When announcing the iOS 4.2 update yesterday Steve Jobs once again took the opportunity to lay into the tablet competition, saying:

“Once again, the iPad with iOS 4.2 will define the target that other tablets will aspire to, but very few, if any, will ever be able to hit.”

Unlike iPhone, which got iOS 4 back in June, iOS 4.2 is a generational improvement for iPad, which has been stuck on iOS 3.2 since it debuted back in April. Multitasking, folders, AirPrint, AirPlay, threaded email, unified inbox, and more (see our complete iOS 4.2 for iPad walkthrough for all the details).

While RIM's BlackBerry PlayBook, HP's webOS PalmPad, and no doubt a legion of future Android 2.3 and 3.0 tablets are waiting in the wings, only the Galaxy Tab has shipped to date (not counting Windows Tablet PC or Archos, which are different in kind).

I had a chance to try out the Bell version of the Galaxy Tab over the weekend and came away thinking it doesn't really compete with the iPad at all. That's not to say no one will buy a Galaxy Tab -- 600,000 have reportedly been sold in the last month --but at 7-inches and running a thinly skinned version of Android 2.2 Froyo, it felt more like a big Galaxy S phone than a distinct tablet device.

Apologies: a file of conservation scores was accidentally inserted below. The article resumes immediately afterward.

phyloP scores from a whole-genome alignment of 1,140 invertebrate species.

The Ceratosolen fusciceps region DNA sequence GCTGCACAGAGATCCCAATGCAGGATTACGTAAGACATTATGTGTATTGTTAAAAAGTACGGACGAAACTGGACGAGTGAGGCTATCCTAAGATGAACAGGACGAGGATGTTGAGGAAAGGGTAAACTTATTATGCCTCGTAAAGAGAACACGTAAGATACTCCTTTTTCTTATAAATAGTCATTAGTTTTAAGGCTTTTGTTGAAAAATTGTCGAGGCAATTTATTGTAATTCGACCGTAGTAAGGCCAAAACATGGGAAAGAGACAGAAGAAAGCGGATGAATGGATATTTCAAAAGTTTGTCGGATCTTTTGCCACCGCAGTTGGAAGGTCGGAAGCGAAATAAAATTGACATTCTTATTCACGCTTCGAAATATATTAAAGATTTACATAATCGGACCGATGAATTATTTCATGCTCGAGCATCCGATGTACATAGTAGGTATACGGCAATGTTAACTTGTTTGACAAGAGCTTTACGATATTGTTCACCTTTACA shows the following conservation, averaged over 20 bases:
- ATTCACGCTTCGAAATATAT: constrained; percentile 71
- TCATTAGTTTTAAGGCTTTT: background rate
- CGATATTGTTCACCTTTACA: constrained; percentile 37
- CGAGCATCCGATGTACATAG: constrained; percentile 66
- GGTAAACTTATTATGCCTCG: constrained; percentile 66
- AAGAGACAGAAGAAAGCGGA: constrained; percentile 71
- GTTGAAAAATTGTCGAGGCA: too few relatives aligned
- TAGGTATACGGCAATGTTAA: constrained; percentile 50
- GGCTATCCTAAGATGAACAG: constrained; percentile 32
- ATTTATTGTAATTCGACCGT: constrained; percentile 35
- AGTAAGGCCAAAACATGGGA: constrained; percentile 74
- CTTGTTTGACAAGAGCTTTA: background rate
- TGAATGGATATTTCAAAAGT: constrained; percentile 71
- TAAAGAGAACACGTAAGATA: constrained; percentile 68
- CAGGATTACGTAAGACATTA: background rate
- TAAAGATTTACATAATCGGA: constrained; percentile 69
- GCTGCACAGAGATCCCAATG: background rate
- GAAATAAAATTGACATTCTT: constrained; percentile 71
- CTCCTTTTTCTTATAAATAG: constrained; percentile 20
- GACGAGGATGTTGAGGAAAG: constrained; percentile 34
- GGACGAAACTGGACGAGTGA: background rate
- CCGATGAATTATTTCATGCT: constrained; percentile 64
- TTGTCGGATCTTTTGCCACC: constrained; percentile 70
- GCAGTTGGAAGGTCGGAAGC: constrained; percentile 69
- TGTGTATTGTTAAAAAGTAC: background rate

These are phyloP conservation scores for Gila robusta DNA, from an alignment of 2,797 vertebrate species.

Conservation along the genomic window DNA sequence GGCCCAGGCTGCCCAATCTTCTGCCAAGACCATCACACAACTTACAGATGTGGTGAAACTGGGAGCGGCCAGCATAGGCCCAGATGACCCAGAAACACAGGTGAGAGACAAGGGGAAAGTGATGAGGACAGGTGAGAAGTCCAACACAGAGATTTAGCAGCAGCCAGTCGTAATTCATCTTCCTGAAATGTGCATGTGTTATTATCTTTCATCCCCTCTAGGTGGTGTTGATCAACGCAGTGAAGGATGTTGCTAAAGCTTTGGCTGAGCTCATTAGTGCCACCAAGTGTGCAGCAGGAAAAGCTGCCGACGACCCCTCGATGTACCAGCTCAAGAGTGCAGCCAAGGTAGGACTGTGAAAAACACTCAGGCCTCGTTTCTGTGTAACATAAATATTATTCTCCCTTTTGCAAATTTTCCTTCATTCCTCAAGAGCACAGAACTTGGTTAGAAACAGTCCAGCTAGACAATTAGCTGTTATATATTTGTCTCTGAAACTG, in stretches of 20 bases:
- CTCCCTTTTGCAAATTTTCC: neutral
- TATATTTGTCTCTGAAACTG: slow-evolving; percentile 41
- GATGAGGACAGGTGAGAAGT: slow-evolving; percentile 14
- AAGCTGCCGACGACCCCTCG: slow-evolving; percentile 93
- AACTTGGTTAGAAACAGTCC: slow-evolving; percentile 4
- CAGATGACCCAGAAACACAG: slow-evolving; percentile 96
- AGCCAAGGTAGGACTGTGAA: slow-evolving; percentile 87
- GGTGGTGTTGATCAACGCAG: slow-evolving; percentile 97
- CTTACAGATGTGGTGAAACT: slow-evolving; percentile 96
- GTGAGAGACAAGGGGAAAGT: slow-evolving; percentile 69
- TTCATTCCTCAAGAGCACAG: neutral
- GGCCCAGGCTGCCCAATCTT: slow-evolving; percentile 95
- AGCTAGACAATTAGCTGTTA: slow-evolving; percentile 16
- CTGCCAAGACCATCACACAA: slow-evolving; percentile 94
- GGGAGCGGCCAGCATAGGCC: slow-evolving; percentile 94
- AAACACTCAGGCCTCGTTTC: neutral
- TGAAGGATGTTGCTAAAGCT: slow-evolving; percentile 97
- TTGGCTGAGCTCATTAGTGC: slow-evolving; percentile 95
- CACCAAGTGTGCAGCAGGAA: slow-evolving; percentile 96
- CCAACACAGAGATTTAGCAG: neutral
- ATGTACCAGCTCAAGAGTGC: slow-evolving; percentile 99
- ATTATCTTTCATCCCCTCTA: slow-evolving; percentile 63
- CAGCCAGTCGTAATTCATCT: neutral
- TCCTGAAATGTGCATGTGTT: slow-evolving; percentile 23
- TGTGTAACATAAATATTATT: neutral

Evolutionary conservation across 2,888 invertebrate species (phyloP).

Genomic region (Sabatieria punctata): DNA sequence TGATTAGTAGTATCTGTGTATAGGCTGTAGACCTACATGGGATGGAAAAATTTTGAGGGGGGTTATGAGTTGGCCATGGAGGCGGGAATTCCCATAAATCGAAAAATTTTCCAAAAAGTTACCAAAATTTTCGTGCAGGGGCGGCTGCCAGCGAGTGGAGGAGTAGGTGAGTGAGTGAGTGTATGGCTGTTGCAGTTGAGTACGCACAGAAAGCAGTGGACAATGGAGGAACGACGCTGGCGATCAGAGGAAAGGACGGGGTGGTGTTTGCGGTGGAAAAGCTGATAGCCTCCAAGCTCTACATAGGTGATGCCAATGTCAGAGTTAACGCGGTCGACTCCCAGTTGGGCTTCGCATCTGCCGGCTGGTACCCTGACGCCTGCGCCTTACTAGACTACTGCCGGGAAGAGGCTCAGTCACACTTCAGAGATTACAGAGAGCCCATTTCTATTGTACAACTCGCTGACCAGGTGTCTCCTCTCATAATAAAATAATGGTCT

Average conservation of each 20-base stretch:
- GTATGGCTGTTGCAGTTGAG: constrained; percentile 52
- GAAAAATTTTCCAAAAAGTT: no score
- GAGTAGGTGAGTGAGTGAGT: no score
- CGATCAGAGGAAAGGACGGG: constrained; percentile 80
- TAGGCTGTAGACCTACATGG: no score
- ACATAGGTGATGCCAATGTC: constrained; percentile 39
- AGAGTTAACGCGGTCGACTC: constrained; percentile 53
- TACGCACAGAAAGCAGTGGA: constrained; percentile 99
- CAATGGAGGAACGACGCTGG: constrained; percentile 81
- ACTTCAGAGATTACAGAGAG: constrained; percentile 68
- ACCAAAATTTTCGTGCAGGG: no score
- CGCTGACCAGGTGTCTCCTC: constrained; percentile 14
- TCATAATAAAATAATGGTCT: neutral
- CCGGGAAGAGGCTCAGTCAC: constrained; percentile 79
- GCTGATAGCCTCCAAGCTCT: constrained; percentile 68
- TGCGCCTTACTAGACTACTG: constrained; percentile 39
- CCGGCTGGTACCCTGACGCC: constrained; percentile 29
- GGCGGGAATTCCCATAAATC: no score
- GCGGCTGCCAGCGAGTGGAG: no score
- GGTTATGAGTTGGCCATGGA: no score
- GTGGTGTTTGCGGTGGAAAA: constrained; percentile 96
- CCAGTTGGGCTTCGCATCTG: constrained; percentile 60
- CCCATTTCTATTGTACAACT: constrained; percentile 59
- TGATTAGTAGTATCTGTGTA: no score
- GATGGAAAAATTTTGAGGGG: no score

That's poetic given the early, laughable statements about iPad being a "big iPhone". The difference between a 3.5-inch and 9.7-inch screen is tremendous, far more than that between a 4-inch or 4.3-inch and a 7-inch screen, and it shows when you look at the differences between iPhone and iPad app UI (Twitter for iPhone vs. Twitter for iPad, for example).

Sure, Angry Birds for 4-inches can upscale 7-inches without too many problems, but when we talk about non-game apps, especially from really conscientious developers, what you get at 10-inches really is a different class of software.

I would probably get a Droid X or Galaxy S rather than a Galaxy Tab because the overlap between the Android phone and current Android tablet is just tremendous and at $600+ unsubsidized (and carrier locked!) the Galaxy Tab doesn't seem to offer as much value over a top-tier Android phone. I certainly wouldn't buy both (though I'm sure some Android aficionados have and will).

However, I have an iPhone 4 and I still got an iPad (and I suspect hundreds of thousands if not millions of other people did as well) because the difference in iPad apps significant.

Of course, the difference on other platforms may become more significant in 6 month when the aforementioned RIM, HP, and Android tablets really get going. HP webOS especially looks to be doing something really interesting with Enyo frameworks and scalable UI. Of course, that's about the same time iPad 2 will be hitting the market, and iOS 5 will be previewed...

If you've tried both iPad with iOS 4.2 and the Galaxy Tab, let me know your thoughts.